On July 4, 1817, at tiny Rome, NY, the digging began. In the next eight years, thousands of men sweated, clearing woods, and digging miles of ditch, four feet deep, 40 feet wide! They built up a TOWPATH beside it for the animals, who'd pull the boats along, when the ditch was full of water. Inventive engineers built 83 LOCKS, too, in which the water moved up or down over the land, and 18 AQUEDUCTS (bridges to carry water over deep valleys).
Finally, early on October 26, 1825, at Buffalo, NY, a cannon BOOMED! Trumpets tootled! New York Governor DeWitt Clinton and his guests stepped onto their packet (or passenger) boat. A team of horses tossed their heads, eager to start. More horse-drawn packets waited to join the parade. Off they'd go, four smooth miles per hour, to Albany, seven days and 363 miles away, on the very first ride on the completed canal, the longest in the world.
People atop the flat-topped packets waved at the folks on the land. They watched out for low bridges—or else: splash! From Albany, the canal boats (minus the horses!) glided down the Hudson River, past dark hills sparkling with bonfires.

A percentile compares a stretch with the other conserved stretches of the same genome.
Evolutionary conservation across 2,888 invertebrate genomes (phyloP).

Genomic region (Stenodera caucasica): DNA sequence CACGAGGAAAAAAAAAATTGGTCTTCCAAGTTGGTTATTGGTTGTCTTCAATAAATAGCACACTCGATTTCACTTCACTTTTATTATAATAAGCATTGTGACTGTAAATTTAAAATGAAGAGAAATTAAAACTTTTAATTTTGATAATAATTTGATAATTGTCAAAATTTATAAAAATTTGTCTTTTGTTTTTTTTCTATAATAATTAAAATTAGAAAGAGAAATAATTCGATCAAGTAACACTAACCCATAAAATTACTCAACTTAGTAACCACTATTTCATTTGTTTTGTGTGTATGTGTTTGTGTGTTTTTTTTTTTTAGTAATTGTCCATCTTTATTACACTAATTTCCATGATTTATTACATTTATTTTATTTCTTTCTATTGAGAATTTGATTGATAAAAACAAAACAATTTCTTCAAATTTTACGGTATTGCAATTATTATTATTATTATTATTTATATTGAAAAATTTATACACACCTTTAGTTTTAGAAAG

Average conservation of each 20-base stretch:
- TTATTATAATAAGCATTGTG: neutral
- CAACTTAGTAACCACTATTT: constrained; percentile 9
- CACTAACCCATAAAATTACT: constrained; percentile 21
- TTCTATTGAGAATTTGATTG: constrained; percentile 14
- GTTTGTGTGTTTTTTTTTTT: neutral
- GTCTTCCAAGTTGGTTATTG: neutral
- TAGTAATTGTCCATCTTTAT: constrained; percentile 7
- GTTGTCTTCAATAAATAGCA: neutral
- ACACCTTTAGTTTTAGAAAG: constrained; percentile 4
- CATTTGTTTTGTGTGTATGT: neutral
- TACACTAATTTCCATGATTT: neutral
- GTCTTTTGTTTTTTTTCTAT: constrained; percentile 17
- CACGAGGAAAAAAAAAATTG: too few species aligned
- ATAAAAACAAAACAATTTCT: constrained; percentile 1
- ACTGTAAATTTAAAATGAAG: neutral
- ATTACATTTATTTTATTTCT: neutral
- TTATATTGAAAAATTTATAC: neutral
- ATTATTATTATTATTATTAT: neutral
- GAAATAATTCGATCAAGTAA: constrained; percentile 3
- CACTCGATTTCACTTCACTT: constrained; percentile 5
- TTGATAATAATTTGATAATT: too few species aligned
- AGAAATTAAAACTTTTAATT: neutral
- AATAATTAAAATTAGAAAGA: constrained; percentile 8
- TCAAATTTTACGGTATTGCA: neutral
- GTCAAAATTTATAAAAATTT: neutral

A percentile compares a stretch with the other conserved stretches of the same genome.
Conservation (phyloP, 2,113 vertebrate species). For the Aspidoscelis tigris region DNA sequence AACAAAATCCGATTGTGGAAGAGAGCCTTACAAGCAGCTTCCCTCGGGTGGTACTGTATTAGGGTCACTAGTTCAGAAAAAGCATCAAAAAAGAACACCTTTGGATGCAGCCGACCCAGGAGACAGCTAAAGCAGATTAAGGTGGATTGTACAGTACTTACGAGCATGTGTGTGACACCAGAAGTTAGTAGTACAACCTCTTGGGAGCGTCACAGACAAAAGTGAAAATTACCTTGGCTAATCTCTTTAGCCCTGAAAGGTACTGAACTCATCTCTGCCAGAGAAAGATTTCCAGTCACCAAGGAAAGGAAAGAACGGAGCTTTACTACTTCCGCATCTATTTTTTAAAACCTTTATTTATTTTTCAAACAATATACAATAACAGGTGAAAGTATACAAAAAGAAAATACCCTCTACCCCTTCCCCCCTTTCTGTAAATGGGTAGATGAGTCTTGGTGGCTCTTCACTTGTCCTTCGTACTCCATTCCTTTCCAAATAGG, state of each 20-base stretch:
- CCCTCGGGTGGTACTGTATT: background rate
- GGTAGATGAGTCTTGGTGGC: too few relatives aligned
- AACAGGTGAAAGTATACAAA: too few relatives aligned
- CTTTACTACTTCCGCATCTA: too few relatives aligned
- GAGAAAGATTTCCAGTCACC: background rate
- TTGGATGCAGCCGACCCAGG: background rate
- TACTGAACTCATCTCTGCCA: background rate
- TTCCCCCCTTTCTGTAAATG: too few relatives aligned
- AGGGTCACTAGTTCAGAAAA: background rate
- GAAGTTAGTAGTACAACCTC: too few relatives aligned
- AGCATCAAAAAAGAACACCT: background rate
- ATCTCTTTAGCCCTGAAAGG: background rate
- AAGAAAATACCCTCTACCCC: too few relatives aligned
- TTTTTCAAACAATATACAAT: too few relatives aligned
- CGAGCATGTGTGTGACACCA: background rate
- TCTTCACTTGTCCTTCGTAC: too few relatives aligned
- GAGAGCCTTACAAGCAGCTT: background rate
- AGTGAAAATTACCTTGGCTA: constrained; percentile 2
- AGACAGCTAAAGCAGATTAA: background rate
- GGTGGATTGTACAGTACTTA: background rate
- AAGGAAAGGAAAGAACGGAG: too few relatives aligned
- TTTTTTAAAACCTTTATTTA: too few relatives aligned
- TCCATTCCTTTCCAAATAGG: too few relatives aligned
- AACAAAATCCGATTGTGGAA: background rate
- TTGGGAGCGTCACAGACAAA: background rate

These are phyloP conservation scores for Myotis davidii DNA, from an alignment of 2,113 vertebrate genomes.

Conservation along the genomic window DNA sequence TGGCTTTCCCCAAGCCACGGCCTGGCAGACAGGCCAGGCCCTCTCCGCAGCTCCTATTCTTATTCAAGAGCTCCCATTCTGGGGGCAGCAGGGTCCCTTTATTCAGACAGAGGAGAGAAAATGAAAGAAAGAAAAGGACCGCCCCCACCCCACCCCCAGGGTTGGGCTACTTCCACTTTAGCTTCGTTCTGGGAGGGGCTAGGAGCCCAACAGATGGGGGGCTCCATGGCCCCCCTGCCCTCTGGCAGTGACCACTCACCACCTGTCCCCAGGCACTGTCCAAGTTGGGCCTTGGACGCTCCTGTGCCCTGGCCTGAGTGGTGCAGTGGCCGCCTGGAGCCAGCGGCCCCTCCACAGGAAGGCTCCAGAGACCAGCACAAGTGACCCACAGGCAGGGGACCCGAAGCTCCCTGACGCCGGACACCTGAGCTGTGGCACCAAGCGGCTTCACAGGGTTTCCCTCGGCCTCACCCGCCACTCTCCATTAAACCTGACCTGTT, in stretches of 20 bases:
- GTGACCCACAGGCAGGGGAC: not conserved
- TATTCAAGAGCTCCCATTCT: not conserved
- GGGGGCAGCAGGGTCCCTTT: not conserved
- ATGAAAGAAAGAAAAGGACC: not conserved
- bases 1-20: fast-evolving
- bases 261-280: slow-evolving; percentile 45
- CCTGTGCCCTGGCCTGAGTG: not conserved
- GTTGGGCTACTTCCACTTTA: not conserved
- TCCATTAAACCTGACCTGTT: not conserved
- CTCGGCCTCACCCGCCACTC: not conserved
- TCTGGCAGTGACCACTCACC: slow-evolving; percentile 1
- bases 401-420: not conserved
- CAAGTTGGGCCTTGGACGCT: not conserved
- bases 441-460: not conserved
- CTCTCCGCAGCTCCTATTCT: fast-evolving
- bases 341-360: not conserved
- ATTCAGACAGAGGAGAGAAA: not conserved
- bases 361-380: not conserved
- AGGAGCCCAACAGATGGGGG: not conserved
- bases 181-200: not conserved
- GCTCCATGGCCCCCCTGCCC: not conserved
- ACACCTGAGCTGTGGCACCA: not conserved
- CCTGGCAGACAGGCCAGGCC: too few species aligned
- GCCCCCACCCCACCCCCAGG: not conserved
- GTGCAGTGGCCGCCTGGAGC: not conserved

Bells rang and flags fluttered that November 4, 1825, as the packets passed Manhattan, Brooklyn, and Staten Island. Then Governor Clinton emptied a keg of Lake Erie water into the harbor. Why? To show that the Great Lakes and the Atlantic Ocean were connected and that Americans were connected to the world. In the next decades they'd build miles of canals— until their next BIG idea came chugging down the railroad track.
One of Cheryl Harness's best known picture books is her fantastical, factual Ghosts of the White House. "Do I really believe that dead presidents spook around the White House, talking about when they lived there? NO! But I'm not above using FANTASY to explain HISTORY! Each president represents a chapter in the story of our country!"
Next week's Minutes are by Sara Albee, Roxie Munro, Jim Whiting, Andrea Warren, and Dorothy Hinshaw Patent.